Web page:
Issue:  Vol. 48 / No. 7 / 15 February 2018

Gay couple's gay night
at Philharmonia Baroque


Philharmonia Baroque Chorale director Bruce Lamott and Osher Cultural Award winner Kip Cranna. (Photo: Jason Victor Serinus)
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For the second year in a row, Philharmonia Baroque Orchestra (PBO) follows its first season concert in San Francisco with a post-concert LGBT reception. Not only is the performance itself – the PBO premiere of Henry Purcell's Dioclesian, which some describe as the baroque equivalent of a Broadway musical – especially suited to a lavender audience, but it also casts a spotlight on the gay nature of the organization, and of one of the long-term partnerships that makes the San Francisco music scene so special.

It is hardly news that the conductor of PBO, Nicholas McGegan, and the director of the orchestra's Philharmonia Baroque Chorale (PBC), Bruce Lamott, are gay men. Nor will it come as a surprise to learn that both are in long-term relationships, that they are not the only gay men in the organization, and that several of the seven soloists in Dioclesian are also friends of Dorothy. But what is unusual is that Dioclesian appears in a week when both the organization's chorus director, Lamott, and his partner of 40 years, Kip Cranna, have been cast into the spotlight for their pivotal roles in the Bay Area classical music scene.

On October 1, Cranna received the Osher Cultural Award, a $15,000 cash prize for "distinguished efforts by an individual to bring excellence to a particular cultural institution or metier." Lamott, who attended the award ceremony, had to dash out early to help conduct a rehearsal of Dioclesian. On October 5, after Cranna heads next door from his office in the War Memorial Opera House to attend one of the Purcell performances, the couple will head home to contemplate how the prize money will help finance their forthcoming 40th anniversary RSVP gay cruise to the Danube.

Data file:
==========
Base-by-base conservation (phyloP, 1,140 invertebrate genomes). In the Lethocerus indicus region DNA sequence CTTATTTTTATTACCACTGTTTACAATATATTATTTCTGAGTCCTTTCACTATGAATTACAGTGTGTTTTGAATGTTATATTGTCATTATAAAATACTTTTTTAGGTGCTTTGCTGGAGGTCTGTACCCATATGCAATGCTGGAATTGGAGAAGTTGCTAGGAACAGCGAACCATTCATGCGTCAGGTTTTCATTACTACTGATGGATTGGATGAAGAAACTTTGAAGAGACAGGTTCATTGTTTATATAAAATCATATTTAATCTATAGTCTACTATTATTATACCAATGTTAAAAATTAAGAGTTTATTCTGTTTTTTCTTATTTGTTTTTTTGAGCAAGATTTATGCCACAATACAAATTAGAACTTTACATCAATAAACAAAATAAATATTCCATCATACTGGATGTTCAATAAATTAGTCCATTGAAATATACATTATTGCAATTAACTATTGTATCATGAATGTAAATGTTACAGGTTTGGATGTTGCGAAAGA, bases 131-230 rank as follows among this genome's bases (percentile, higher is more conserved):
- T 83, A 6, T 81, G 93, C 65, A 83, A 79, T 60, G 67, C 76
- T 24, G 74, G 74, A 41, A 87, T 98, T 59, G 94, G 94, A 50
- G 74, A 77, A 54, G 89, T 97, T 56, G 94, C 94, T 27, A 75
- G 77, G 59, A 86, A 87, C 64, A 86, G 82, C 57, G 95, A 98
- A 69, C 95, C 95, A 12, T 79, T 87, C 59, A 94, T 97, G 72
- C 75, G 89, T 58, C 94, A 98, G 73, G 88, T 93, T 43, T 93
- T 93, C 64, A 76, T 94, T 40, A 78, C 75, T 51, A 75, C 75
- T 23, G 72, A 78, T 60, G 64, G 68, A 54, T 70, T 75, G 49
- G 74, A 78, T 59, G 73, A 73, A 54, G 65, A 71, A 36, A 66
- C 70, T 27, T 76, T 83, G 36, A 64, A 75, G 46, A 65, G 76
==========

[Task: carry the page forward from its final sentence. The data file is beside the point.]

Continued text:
"We show up for each other's concerts, and are very supportive of each other's professional lives," Cranna explained in a joint interview with Lamott. "But we talk very little music when we get home."

Chiming in, Lamott declared, "Our big issue is coming home and establishing a place that's safe from all of the music stuff we're doing. It's not a question of what opera we're going to put on at night. Instead, after he's put in a 14-hour day, it's who's going to walk the dogs and how's the plumbing doing, and who will fix the electricity. It's the domestic kinds of things. We met in music and have similar tastes in music. But our relationship is not grounded in music; it's grounded in a personal relationship."

That relationship began 40 years ago, when the two men, both graduate students in 17th-century music history at Stanford, met in Music 169A: Introduction to Performance Practice. Cranna, a North Dakota boy just out of the Navy and ostensibly looking for the right girl, couldn't help but notice the cute blonde guy wearing a velour shirt sitting in front of him in class. Lamott, a Presbyterian and high school organist who had once thought of going into the ministry but who was sure of which sex he was attracted to, smiled.